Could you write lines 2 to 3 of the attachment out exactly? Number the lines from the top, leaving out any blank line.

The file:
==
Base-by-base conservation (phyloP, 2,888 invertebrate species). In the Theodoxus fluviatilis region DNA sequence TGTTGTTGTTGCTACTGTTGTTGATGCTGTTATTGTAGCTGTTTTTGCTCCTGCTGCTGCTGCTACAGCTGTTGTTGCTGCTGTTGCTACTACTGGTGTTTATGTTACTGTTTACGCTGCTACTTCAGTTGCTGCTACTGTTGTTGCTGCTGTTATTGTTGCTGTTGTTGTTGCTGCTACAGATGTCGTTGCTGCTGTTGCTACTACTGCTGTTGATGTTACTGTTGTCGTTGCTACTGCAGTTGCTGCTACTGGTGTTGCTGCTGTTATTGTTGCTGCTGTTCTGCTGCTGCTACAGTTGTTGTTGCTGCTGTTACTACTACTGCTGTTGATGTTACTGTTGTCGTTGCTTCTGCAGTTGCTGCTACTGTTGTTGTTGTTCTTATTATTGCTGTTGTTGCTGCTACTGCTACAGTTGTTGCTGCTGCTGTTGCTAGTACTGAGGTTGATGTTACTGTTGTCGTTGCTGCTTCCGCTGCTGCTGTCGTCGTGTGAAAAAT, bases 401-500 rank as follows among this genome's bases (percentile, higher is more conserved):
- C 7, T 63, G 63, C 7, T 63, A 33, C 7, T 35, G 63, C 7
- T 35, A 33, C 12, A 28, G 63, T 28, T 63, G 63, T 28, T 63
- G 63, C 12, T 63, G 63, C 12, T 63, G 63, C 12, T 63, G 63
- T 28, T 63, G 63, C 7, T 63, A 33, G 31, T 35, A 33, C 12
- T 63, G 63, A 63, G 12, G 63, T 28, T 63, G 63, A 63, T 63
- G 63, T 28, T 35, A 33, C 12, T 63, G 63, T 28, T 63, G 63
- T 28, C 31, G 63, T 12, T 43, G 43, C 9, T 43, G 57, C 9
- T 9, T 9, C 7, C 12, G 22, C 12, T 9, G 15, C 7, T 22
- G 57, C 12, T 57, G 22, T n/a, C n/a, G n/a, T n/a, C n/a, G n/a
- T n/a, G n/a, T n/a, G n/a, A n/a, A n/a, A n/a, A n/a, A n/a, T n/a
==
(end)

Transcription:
- C 7, T 63, G 63, C 7, T 63, A 33, C 7, T 35, G 63, C 7
- T 35, A 33, C 12, A 28, G 63, T 28, T 63, G 63, T 28, T 63